In Kenya, being raised up in slums comes with a lot of challenges ranging from the obvious health risks to high crime rates. It is a fact that these densely populated are also poorly connected to various social services. A majority of Nairobi’s slums are known to be the home to thousands of poor people who survive on menial jobs to make ends meet.
However, sometimes individuals raised in such difficult environments have been able to develop resilience and ultimately uncloaked the shroud of poverty. This article will feature renowned personalities who were brought up in slums.
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Professor Laban Ayiro is the current Vice Chancellor of Daystar University. He holds an admirable curriculum vitae and is a professor of research methods and statistics.
Ayiro was raised in an impoverished family in Kibera slums. As a matter of fact, he shared a single room together with his parents and had his school fees paid by a white medic who was being driven to work by his father.
“I am somebody with a very humble background, growing up the slums of Kibera has defined my life in a very special way, and dictated my path, and how I relate to other human beings,” he proudly says
The former Moi University acting VC was a sharp student whose school fees was paid by the father’s boss but along the way the medic relocated back to his native country. However, Ayiro went on to score impressive grades in secondary school, missing out on a medicine degree cutoff points by a small margin.
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Ayiro was frustrated when he couldn’t join the medical profession but his mother convinced him to pursue education. He has over the years risen to become a man of many hats in the education sector.
The former Citizen TV news anchor was also brought up in the sprawling Kibera slums. Sadly, his father was deep into alcoholism and this meant that Mwakazi’s mother was the sole breadwinner of the family.
The mother was a cleaner earning only ksh 3000 monthly, but managed to ensure her son got educated. Due to his deep voice, he secured what would be his life-changing opportunity when his presentation impressed one of the bosses at Hot 96 radio. Later on, Royal Media Services tapped him as a news anchor for Power Breakfast morning show.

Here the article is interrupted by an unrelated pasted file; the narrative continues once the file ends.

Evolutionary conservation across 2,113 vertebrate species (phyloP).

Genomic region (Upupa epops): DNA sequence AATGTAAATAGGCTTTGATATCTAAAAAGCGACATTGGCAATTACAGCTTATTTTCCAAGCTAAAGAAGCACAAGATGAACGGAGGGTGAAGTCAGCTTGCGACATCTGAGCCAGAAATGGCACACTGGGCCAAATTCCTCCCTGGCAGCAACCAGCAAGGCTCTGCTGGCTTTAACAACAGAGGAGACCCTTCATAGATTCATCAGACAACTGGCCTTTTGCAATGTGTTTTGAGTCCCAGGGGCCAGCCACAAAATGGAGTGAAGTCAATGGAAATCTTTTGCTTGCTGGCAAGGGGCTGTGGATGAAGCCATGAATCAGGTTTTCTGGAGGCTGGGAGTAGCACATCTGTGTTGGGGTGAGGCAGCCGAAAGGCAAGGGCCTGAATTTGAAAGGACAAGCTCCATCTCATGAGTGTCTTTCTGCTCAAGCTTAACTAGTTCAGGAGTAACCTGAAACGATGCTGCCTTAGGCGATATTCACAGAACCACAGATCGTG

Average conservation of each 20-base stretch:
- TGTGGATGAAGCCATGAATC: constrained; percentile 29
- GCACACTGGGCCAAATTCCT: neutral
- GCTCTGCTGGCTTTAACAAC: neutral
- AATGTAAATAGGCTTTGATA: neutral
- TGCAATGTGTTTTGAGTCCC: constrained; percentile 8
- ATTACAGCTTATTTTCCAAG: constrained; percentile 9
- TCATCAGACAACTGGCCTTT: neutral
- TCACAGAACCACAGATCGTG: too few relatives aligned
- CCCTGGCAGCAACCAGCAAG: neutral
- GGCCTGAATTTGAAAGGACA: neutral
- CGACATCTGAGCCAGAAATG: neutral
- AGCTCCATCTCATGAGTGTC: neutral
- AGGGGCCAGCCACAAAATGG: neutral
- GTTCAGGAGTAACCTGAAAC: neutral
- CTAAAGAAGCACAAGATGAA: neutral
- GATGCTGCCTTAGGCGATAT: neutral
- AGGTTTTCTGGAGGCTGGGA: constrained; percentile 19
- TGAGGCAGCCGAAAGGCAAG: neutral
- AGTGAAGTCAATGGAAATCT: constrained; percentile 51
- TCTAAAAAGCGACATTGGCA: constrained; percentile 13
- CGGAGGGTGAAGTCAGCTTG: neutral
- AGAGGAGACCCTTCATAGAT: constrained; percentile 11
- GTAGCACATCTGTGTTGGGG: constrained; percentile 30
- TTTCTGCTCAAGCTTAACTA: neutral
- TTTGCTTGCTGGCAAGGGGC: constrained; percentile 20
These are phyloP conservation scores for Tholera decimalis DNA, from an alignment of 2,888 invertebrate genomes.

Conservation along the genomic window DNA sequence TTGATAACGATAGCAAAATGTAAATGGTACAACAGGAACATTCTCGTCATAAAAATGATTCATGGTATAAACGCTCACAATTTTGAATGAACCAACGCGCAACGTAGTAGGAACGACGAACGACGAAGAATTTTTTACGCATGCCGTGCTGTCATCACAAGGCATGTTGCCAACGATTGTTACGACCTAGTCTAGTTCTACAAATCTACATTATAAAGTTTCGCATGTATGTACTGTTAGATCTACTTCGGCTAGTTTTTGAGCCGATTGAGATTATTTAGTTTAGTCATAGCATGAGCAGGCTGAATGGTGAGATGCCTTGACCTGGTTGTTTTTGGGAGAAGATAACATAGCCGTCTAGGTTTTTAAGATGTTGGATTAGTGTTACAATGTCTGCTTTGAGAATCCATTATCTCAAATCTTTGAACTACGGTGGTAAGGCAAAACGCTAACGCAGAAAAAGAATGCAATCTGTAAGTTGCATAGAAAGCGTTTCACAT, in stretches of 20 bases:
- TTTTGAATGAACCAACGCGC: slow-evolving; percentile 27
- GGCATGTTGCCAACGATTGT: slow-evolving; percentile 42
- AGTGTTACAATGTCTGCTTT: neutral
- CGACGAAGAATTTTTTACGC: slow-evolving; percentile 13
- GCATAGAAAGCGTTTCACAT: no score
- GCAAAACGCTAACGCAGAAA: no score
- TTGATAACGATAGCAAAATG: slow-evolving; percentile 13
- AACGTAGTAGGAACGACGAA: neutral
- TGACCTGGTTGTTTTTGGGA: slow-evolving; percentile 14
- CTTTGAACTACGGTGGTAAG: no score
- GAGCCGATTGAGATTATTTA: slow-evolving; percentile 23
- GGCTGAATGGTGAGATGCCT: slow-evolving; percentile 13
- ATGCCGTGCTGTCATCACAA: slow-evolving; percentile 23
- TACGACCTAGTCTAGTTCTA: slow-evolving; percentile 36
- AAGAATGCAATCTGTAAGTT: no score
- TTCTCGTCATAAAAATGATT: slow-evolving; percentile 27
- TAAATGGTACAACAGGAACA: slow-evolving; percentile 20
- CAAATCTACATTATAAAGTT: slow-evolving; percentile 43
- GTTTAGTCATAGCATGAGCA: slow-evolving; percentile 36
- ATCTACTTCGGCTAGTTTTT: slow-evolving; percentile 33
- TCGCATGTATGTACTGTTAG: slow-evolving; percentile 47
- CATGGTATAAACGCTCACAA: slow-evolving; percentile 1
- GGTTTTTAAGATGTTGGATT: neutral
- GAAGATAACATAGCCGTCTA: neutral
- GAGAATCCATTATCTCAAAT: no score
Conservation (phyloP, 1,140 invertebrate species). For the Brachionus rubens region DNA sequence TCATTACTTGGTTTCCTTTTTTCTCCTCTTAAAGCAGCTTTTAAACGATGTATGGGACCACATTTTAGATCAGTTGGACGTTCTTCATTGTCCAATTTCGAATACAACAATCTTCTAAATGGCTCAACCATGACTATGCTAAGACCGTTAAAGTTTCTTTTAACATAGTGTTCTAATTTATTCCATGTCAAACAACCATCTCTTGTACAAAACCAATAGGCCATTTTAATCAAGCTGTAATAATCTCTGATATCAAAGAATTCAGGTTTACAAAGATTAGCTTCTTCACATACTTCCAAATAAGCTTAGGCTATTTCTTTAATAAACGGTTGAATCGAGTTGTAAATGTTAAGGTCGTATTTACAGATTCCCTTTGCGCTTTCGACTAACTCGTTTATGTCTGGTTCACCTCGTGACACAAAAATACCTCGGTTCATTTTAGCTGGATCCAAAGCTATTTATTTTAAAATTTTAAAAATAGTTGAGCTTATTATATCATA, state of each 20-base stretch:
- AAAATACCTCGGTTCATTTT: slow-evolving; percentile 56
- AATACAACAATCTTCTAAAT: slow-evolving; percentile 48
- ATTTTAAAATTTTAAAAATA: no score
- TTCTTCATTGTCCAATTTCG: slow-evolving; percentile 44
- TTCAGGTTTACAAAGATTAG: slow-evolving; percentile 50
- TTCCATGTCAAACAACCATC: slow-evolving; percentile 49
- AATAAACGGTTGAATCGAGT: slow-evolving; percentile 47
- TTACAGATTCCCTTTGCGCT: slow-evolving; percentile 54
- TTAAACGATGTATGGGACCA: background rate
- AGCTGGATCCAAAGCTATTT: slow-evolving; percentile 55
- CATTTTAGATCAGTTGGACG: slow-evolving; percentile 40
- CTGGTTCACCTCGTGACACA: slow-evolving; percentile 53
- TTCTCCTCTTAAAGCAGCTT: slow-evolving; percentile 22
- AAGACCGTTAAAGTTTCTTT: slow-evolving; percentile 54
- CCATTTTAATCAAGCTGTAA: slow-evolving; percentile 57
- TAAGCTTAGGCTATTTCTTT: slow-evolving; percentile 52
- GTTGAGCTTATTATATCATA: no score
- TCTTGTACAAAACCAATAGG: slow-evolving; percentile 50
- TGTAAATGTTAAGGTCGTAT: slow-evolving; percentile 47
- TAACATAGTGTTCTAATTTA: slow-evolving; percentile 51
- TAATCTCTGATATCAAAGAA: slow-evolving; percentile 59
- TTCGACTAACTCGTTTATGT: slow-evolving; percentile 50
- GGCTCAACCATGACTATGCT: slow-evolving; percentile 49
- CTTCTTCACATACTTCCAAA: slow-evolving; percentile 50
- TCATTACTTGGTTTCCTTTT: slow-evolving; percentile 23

According to Mwakazi, he was comfortable living in Kibera but it was only after getting out that he realized how ghetto people are deprived of opportunities. He currently owns an event organization company and still does voice over commercials.
Eric ‘Marcelo’ Ouma
Eric Ouma is a defender who plays the left back position for the Kenyan side Harambee Stars and Swedish side AIK. He is nicknamed ‘Marcelo’ because he always looked up to the popular Real Madrid fullback.
Known for his undying love for omena, Ouma grew up in the squalid Kibera slum where he honed his skills at a tender age before joining the Green Commandos in secondary school. Ouma once played for Gor Mahia.
The musician was raised in Mathare slums and his debut song ‘sitolia’ which featured Gloria Muliro was an emotional reminder of the hardships he had gone through. The award-winning artiste at one point dropped out of school because of financial constraints. Willy Paul would later establish himself in the gospel genre before he switched to secular music in 2018.
Born Eunice Wanjiru Njoki, the comedienne grew up in Kibera and was raised by a single mother. Unfortunately, she has never gotten to know her father though her mother single-handedly ensured she got educated.
Mammito holds a degree in community development and got into stand up comedy after she struggled to land a job. Through numerous auditions at Churchill show, she finally landed the opportunity in 2015.